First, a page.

The Institute is the largest and one of the most highly regarded centres for graduate studies in archaeology, cultural heritage and museum studies in Britain. Together, over 350 graduate students and 70 academic staff create a diverse and vibrant community that also benefits from the vast array of resources and facilities at UCL and throughout London. There are few other settings in the world that can boast such a stimulating context for advanced research and learning. The following sections offer further insight into what graduate life is like at the Institute. In order to assist applicants in their choice of a research topic, there is a list of staff and their individual research interests on the staff section of this web site. Although the Institute covers a very wide range of archaeological subjects, it cannot meet all possible needs at research level and acceptance of a research applicant therefore depends on the availability of Supervisors with the appropriate specialised knowledge.
Students may register for and start research degree programmes in late September or January, but are encouraged to start in September if possible.
Applicants for a September start are advised to submit an admissions application no later than 1st May. Applications submitted after this date can still be considered but may take significantly longer to process as many of our academics go away on fieldwork during the Summer. Applications for entry in January should be submitted by mid November at the latest.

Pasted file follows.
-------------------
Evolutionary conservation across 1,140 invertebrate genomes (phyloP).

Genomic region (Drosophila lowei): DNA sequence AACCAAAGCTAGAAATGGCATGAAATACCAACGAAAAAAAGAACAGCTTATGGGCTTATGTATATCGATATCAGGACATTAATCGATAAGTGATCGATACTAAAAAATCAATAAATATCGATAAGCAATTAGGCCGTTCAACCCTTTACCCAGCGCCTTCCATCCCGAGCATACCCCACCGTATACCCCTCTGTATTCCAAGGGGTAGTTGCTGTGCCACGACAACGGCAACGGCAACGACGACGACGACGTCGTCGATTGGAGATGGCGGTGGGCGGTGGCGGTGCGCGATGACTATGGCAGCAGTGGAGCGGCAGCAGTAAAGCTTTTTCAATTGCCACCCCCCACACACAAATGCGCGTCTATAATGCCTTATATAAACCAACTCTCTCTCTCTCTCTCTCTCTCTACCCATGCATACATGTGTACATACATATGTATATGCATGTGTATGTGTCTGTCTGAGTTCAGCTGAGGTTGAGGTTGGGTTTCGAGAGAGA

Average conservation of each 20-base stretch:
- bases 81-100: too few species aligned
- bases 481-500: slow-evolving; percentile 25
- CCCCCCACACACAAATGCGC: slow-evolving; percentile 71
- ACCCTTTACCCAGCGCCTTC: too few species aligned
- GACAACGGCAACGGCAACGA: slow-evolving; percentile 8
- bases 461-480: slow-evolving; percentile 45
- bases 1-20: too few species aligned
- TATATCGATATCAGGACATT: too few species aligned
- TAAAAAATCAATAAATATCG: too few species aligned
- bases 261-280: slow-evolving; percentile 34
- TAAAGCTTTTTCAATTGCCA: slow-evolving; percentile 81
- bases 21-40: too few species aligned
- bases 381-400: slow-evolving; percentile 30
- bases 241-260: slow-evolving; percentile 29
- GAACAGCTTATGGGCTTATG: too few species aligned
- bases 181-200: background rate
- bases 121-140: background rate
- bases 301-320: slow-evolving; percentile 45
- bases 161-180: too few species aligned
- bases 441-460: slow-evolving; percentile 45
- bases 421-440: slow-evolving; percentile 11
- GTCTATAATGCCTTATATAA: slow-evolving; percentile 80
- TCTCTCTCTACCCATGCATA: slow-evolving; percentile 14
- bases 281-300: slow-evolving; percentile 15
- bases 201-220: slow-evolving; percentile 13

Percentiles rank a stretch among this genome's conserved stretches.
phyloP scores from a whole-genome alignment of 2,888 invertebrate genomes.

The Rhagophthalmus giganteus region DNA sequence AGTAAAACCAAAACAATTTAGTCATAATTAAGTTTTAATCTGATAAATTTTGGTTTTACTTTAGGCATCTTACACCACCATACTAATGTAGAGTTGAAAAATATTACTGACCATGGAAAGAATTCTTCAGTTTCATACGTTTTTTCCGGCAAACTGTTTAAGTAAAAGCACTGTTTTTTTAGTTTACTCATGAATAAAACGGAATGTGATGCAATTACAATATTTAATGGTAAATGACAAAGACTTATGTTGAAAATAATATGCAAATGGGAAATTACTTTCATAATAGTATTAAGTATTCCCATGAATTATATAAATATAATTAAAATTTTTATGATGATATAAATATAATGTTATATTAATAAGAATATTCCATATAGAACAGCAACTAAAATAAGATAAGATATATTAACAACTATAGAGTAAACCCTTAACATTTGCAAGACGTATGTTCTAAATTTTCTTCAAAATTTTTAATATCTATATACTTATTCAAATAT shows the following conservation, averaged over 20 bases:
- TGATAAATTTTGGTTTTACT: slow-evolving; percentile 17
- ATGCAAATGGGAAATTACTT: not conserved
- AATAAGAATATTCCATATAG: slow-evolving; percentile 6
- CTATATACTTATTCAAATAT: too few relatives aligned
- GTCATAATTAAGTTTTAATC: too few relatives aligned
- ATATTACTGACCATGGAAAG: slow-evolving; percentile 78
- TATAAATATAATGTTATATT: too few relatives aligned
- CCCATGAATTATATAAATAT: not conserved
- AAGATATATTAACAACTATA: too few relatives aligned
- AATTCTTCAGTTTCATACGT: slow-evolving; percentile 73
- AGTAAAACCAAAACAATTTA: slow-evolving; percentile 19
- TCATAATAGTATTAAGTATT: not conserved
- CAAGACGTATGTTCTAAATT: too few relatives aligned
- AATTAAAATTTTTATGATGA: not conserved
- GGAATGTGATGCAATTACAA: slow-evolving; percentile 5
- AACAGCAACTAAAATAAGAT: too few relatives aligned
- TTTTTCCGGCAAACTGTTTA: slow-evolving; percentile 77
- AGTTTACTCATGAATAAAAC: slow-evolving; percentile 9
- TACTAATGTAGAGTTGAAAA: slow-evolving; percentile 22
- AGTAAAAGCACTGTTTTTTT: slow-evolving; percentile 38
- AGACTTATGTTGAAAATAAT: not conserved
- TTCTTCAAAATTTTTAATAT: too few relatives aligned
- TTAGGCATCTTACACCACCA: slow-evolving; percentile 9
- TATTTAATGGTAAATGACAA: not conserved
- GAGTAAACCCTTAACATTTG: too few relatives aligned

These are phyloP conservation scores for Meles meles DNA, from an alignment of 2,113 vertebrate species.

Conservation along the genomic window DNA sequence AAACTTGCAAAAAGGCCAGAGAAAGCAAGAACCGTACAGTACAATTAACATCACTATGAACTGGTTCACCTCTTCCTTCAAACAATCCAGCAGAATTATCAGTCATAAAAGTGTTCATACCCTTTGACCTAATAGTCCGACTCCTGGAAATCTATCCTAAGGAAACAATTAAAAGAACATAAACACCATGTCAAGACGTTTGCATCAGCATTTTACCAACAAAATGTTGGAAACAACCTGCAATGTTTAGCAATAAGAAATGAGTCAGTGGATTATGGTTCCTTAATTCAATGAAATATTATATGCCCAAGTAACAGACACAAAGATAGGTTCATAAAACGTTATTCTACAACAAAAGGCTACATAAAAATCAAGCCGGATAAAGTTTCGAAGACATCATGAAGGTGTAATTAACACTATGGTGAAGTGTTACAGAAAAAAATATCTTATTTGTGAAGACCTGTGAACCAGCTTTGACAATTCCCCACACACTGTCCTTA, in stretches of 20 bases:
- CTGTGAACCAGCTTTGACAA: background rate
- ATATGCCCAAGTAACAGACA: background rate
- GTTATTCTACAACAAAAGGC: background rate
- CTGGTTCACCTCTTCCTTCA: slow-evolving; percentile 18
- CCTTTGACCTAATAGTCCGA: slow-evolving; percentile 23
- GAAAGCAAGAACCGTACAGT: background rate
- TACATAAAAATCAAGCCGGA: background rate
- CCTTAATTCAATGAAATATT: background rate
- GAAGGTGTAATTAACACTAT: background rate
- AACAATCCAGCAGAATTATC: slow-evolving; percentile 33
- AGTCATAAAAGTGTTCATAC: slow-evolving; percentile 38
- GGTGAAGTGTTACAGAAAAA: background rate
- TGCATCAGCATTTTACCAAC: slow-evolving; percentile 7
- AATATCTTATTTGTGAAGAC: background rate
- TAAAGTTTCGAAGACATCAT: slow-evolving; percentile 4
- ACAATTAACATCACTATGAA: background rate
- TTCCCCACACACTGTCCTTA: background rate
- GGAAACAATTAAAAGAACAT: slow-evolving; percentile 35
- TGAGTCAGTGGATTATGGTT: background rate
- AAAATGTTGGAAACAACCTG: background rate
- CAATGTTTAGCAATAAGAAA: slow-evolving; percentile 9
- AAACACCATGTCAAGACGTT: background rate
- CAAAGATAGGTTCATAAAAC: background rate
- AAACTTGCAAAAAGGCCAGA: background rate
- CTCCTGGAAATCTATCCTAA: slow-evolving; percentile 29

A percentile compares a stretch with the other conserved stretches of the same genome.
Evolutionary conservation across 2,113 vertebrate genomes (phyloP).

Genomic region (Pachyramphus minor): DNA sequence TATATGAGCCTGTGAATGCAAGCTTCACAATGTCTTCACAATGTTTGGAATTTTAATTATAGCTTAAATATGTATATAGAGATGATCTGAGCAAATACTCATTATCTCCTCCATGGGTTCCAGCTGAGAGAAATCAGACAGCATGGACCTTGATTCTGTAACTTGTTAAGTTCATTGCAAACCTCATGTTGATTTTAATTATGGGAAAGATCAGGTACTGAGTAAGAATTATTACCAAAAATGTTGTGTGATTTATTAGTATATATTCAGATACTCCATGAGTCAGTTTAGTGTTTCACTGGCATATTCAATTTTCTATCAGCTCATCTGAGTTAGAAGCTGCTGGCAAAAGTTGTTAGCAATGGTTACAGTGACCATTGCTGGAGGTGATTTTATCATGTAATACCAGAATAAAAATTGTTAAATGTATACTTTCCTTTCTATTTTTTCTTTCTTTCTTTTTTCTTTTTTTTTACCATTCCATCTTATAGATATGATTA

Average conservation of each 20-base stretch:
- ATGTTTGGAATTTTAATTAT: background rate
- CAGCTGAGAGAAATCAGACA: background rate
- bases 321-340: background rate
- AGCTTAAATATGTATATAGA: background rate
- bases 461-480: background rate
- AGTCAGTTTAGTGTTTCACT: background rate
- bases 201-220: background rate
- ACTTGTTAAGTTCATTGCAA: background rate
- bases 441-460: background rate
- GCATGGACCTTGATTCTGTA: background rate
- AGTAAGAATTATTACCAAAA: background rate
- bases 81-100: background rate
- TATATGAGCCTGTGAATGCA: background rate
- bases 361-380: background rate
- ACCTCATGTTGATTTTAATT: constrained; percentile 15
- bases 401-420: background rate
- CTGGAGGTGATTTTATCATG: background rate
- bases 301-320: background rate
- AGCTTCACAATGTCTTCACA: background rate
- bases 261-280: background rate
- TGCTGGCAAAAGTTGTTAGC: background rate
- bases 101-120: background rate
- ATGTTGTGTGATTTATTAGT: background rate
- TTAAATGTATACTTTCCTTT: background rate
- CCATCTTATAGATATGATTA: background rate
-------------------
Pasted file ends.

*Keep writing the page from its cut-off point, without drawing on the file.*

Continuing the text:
Research degrees may also be pursued on a part-time basis.
UCL has adopted a code of conduct for graduate supervision, setting out the duties and responsibilities of both student and Supervisors, a copy of which is sent to all those who accept a place at the Institute.
In the initial stages, supervision is directed towards the planning of an appropriate training programme, which usually includes the acquisition of necessary skills, the review of relevant literature and the formulation of realistic research objectives.
As the student progresses, the supervisors become more involved with giving specialised advice and with maintaining the impetus and direction of the research programme. In the final phase the supervisors are concerned with matters of textual organisation and presentation.
The MPhil degree involves a minimum of two years of full-time study. It is normally awarded on the basis of a thesis supplemented by an oral examination though, exceptionally, in addition, written papers and practical work may be required. The thesis, which should not exceed 60,000 words, may be a record of original work or an ordered and critical exposition of existing knowledge.
The PhD degree is awarded on the basis of a thesis of no more than 100,000 words, supplemented by an oral examination. The thesis must form a distinct and original contribution to archaeological knowledge or a substantial revision of existing views, or it may be a development of new methods of research and analysis.
Normally PhD students are registered for three years. All students are initially registered for the MPhil degree and, subject to satisfactory progress, as assessed by written work and a public presentation, transfer to the PhD during the second year of their research. On transfer from the MPhil to the PhD, retrospective registration for the PhD is normally granted for the period already spent working towards the MPhil.